The Art of Project Management: the Seige of Portfolio Management

Carl Manello

The general, unable to control his irritation, will launch his men to the assault like swarming ants, with the result that one-third of his men are slain, while the town still remains untaken. Such are the disastrous effects of a siege. Sun Tzu

Our executives are not irritated generals. Our delivery teams are not swarming ants. However, Sun-Tzu’s metaphor can be overlaid on the concept of portfolio management quite easily. A company that cannot manage the demand funnel and does not align its projects to strategies or corporate goals may end up driving its leadership to “irritation.” If the irritated company then launches projects—which are not aligned and not prioritized—the project portfolio may seem like a swarm response: trying to fulfill everyone’s request for everything wanted all at once. To this end, the project delivery engine of the company will seize up. Projects will fail and team members will pay the price (though hopefully, none will be slain).

I’ve written before about portfolio management and its importance. As a key practice in an effective organization, portfolio practices sit at the very beginnings of governance, oversight, and control. What is key, and possibly not clear from my earlier missives, is that portfolio management is not limited to information technology projects. On the contrary, an enterprise may deliver on initiatives that have little or nothing to do with IT projects. Therefore, the more inclusive the portfolio management process, the more robust the views of enterprise spend, resource commitment, value realization, and other operational efficiency metrics will be.

Whether a project is IT centric or only tangentially includes IT should not matter. Projects should align to strategies; they should align to goals; and they should be tracked for what they deliver back to the company. Otherwise, how would an executive team know if it was running the “right” projects? How indeed! One of the first steps to ensure the “right projects” are selected is to define a standardized and objective set of criteria against which to assess proposed initiatives.

As I’ve noted in Pilgrim’s Promise for Project Portfolio Management, it all comes down to “producing results by making smart choices.” While many companies select the right initiatives for today by listening attentively to the demands of the day, that process does not provide an over-the-horizon view of what the company will be engaged in. In an effort to plan for capacity and capability to meet the demand of new projects, that longer-term view on what is coming (and what ranks at the top) is critical. However, with a more complete view of demand, how can companies choose between dissimilar projects? For example, how can one chose the HR system upgrade over the customer-facing application for fulfillment? Can we really compare apples to oranges?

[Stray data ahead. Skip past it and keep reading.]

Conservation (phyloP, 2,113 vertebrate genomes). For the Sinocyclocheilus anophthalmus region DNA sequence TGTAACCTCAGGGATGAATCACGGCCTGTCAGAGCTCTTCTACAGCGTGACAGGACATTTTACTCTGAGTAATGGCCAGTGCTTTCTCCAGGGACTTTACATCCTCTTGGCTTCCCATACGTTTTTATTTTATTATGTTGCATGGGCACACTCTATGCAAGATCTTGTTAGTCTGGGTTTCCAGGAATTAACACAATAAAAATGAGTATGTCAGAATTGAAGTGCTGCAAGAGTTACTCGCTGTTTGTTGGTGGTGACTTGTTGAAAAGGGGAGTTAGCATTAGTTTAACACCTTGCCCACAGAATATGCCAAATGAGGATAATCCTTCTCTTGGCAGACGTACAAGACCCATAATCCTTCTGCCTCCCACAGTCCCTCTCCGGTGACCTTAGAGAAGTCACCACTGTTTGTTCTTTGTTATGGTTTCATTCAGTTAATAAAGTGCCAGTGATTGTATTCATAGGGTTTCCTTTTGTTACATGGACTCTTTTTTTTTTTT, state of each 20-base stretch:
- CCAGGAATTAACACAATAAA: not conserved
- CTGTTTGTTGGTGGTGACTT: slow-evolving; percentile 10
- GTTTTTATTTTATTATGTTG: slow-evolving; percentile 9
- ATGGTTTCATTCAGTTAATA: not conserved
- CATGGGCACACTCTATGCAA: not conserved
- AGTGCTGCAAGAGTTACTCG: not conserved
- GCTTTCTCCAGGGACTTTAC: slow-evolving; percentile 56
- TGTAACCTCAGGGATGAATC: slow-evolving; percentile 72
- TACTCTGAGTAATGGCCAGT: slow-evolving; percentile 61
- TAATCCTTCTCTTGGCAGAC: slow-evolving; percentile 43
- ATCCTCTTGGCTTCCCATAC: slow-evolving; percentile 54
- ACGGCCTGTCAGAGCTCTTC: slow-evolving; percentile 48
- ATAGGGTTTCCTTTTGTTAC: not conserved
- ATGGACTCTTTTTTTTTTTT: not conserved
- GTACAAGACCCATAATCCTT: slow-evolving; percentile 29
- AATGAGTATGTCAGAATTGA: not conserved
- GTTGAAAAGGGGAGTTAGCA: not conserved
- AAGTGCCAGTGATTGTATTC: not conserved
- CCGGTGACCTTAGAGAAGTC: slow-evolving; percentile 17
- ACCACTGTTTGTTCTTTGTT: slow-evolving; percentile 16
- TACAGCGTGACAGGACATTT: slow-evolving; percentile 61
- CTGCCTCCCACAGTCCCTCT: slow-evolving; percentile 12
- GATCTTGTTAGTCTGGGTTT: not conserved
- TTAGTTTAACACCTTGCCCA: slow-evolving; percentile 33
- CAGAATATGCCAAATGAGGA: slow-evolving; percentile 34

Simplifying the comparison

In order to create a more level playing field, a first step is to develop the criteria against which one can assess all projects. This set of decision making “levers” will enable decision makers to establish an unconstrained view of which projects rate highest and add the most value, and which ones rank lower. Slalom has helped a number of companies pick the best decision levers. We’ve also helped them by creating the mechanism to operationalize those selection levelers with tools.

But project selection is only a first step. Portfolio management is more than decision-making levers and it’s more than a portfolio management tool (for more on the PPM process, see this white paper at To create a robust portfolio management framework, process is required and governance must be established (which includes a staged approval). With this three-part equation (levers+process+governance) an organization will be able to realize the value of portfolio management.

To keep the machinery of delivery from seizing up, not only do we need to keep it well-oiled and maintained, but we need to ensure that what goes into the machine is appropriate. The decision-making levers help companies vet the right inputs (from the potentially vast array of initiatives in the demand pipeline), and the prioritization process and governance are the grease that enable the approach to run smoothly. To paraphrase Peter Drucker, the decision levers help us choose the right things; the “grease” helps us do those things right.  With this approach, we’ll be able to avoid a siege on the project delivery team(s), and we’ll hopefully avoid any casualties in the process as well.

About Carl M. Manello
I am Slalom Consulting's Practice Lead for Delivery Effectiveness. I work to support organizations' capability and delivery maturity -- not just IT organizations -- so that their initiatives run more predictably, efficiently and provide the best results.

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